BeReal is no doubt an interesting new player in the field, but to assess the durability of its popularity among students, we should have a full look at what the app offers us. Taking into consideration what media philosopher Marshall McLuhan once posited: If the medium is the message, then how does BeReal communicate to us? The app’s structure inherently connotes distance between you and your friends. With the app’s largest feature being two daily pictures, unedited and based wholly on a person’s randomly timed daily trajectory, the only truly social aspect is adding comments and reacting to BeReals. Isn’t texting your friend even briefly more worthwhile than exchanging these randomly taken pictures? Maybe it’s fun enough to hold a tiny shred of someone’s day-in-the-life moment, both unedited and unplanned — after all, it’s fun to exchange our everyday lives. Yet what you share on BeReal is not as significant as the other content that other apps allow us to share, even if none of it is real.
While BeReal’s endeavour is insipid at worst and hopeful at best, it’s managed to repackage another natural human experience—sharing generally mundane moments together—into a watered-down version of itself. Post-pandemic, despite returning to campus, are we possibly longing to share even the most insignificant of moments with one another? Perhaps. Did social media need a way to distribute our humdrum activities to all our friends in an explicit and shameless form? Probably yes. As students, we like to stand in the limelight. We are evolving constantly, developing our characters and trying to identify ourselves. Whether consciously or unconsciously, we seek platforms that allow us to explore and keep track of our own journey and that of others. We are looking for distraction and inspiration.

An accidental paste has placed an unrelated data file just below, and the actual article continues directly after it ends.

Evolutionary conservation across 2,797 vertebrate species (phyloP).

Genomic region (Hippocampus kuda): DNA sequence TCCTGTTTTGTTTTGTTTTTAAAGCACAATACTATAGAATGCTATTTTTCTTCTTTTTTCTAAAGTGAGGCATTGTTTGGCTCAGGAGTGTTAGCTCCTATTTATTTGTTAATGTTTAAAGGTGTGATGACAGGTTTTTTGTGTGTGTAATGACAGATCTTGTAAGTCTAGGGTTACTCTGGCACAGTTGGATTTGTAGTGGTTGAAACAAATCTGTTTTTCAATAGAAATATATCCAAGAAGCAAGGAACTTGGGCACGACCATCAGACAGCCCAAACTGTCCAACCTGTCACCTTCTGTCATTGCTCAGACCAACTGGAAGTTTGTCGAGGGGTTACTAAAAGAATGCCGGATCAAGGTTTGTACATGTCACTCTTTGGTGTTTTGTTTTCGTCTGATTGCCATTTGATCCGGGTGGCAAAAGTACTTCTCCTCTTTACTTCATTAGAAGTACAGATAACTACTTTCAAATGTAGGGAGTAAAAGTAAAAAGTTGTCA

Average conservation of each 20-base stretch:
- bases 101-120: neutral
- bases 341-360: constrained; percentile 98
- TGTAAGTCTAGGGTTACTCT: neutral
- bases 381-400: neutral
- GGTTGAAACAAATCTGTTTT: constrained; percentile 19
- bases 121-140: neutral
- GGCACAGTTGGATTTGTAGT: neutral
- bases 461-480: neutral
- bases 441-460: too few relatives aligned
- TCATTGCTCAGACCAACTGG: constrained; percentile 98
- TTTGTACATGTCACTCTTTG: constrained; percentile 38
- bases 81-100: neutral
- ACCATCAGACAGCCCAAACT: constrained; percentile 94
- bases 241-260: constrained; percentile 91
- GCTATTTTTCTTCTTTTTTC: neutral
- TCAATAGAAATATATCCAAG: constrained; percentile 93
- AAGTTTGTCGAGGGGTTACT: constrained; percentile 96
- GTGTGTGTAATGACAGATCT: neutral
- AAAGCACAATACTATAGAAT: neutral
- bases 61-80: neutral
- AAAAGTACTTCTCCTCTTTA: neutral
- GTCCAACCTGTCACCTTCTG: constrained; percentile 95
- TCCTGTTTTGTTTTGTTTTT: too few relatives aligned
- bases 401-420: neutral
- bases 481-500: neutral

“Social media is most consumable when it validates us, humours us, or allows us to escape.”
I can understand why BeReal is huge right now, but I doubt it can last. Social media is most consumable when it validates us, humours us, or allows us to escape. Even the toxicity of TikTok, with filters that show you how yellow your teeth are, or how asymmetrical your face is, it all shines a light on you. What’s wrong with you, how you can measure up, or why you’re above the standard. Whether it elicits bad or good emotions, self-focus can be wholly addictive. Especially for youth like ourselves, you is the most interesting, entertaining, and largely unknown topic there is. I say this to reiterate the point that the human ego must be fed, and BeReal cannot sufficiently feed it. While it can satiate our need to be seen authentically, that’s only one of the ego’s numerous and inherent desires.
BeReal’s one-trick-pony ability is insufficient to fully consume our attention; it will begin to fade from this social media zeitgeist in due course. While it’s fun in the moment, it’s an ironically small shred of authenticity that’ll be washed away in the seas of content that TikTok and Instagram generate daily. BeReal may seem original and fun to us now, but let’s be honest; aren’t Instagram and Snapchat stories painting a prettier, more elaborate picture? The only way to be real is to get off our phones, and until we understand that, we’ll be seeing our life through these shreds only.